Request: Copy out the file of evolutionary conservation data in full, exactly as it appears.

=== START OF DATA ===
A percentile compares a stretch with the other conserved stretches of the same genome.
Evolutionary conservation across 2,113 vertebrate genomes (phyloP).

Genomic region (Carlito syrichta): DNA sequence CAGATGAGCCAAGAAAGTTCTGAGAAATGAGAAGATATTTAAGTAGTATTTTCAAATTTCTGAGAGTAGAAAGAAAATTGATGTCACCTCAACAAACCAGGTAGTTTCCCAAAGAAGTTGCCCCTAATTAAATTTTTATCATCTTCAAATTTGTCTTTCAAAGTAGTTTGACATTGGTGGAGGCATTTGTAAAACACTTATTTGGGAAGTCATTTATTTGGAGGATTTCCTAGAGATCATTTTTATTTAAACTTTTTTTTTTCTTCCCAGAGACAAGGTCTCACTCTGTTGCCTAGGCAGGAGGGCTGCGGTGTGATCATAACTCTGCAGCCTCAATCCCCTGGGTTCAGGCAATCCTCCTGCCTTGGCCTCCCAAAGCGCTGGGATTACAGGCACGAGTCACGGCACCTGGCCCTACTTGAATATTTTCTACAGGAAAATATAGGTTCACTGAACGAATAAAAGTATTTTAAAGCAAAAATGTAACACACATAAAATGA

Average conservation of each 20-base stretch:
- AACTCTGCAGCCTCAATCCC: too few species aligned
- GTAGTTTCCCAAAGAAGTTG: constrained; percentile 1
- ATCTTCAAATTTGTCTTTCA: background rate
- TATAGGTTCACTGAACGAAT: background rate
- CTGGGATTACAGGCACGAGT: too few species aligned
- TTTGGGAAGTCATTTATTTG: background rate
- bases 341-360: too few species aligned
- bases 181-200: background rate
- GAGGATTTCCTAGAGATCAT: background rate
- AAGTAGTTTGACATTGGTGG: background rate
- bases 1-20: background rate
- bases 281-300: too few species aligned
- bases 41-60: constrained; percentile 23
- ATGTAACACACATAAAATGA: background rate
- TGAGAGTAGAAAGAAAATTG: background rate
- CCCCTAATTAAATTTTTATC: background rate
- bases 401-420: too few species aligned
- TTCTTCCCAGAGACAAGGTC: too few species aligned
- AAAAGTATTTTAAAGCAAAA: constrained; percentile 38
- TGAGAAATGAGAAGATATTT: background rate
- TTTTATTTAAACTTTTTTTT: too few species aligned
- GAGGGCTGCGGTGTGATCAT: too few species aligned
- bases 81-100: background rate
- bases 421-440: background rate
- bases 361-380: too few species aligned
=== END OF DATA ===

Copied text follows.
A percentile compares a stretch with the other conserved stretches of the same genome.
Evolutionary conservation across 2,113 vertebrate genomes (phyloP).

Genomic region (Carlito syrichta): DNA sequence CAGATGAGCCAAGAAAGTTCTGAGAAATGAGAAGATATTTAAGTAGTATTTTCAAATTTCTGAGAGTAGAAAGAAAATTGATGTCACCTCAACAAACCAGGTAGTTTCCCAAAGAAGTTGCCCCTAATTAAATTTTTATCATCTTCAAATTTGTCTTTCAAAGTAGTTTGACATTGGTGGAGGCATTTGTAAAACACTTATTTGGGAAGTCATTTATTTGGAGGATTTCCTAGAGATCATTTTTATTTAAACTTTTTTTTTTCTTCCCAGAGACAAGGTCTCACTCTGTTGCCTAGGCAGGAGGGCTGCGGTGTGATCATAACTCTGCAGCCTCAATCCCCTGGGTTCAGGCAATCCTCCTGCCTTGGCCTCCCAAAGCGCTGGGATTACAGGCACGAGTCACGGCACCTGGCCCTACTTGAATATTTTCTACAGGAAAATATAGGTTCACTGAACGAATAAAAGTATTTTAAAGCAAAAATGTAACACACATAAAATGA

Average conservation of each 20-base stretch:
- AACTCTGCAGCCTCAATCCC: too few species aligned
- GTAGTTTCCCAAAGAAGTTG: constrained; percentile 1
- ATCTTCAAATTTGTCTTTCA: background rate
- TATAGGTTCACTGAACGAAT: background rate
- CTGGGATTACAGGCACGAGT: too few species aligned
- TTTGGGAAGTCATTTATTTG: background rate
- bases 341-360: too few species aligned
- bases 181-200: background rate
- GAGGATTTCCTAGAGATCAT: background rate
- AAGTAGTTTGACATTGGTGG: background rate
- bases 1-20: background rate
- bases 281-300: too few species aligned
- bases 41-60: constrained; percentile 23
- ATGTAACACACATAAAATGA: background rate
- TGAGAGTAGAAAGAAAATTG: background rate
- CCCCTAATTAAATTTTTATC: background rate
- bases 401-420: too few species aligned
- TTCTTCCCAGAGACAAGGTC: too few species aligned
- AAAAGTATTTTAAAGCAAAA: constrained; percentile 38
- TGAGAAATGAGAAGATATTT: background rate
- TTTTATTTAAACTTTTTTTT: too few species aligned
- GAGGGCTGCGGTGTGATCAT: too few species aligned
- bases 81-100: background rate
- bases 421-440: background rate
- bases 361-380: too few species aligned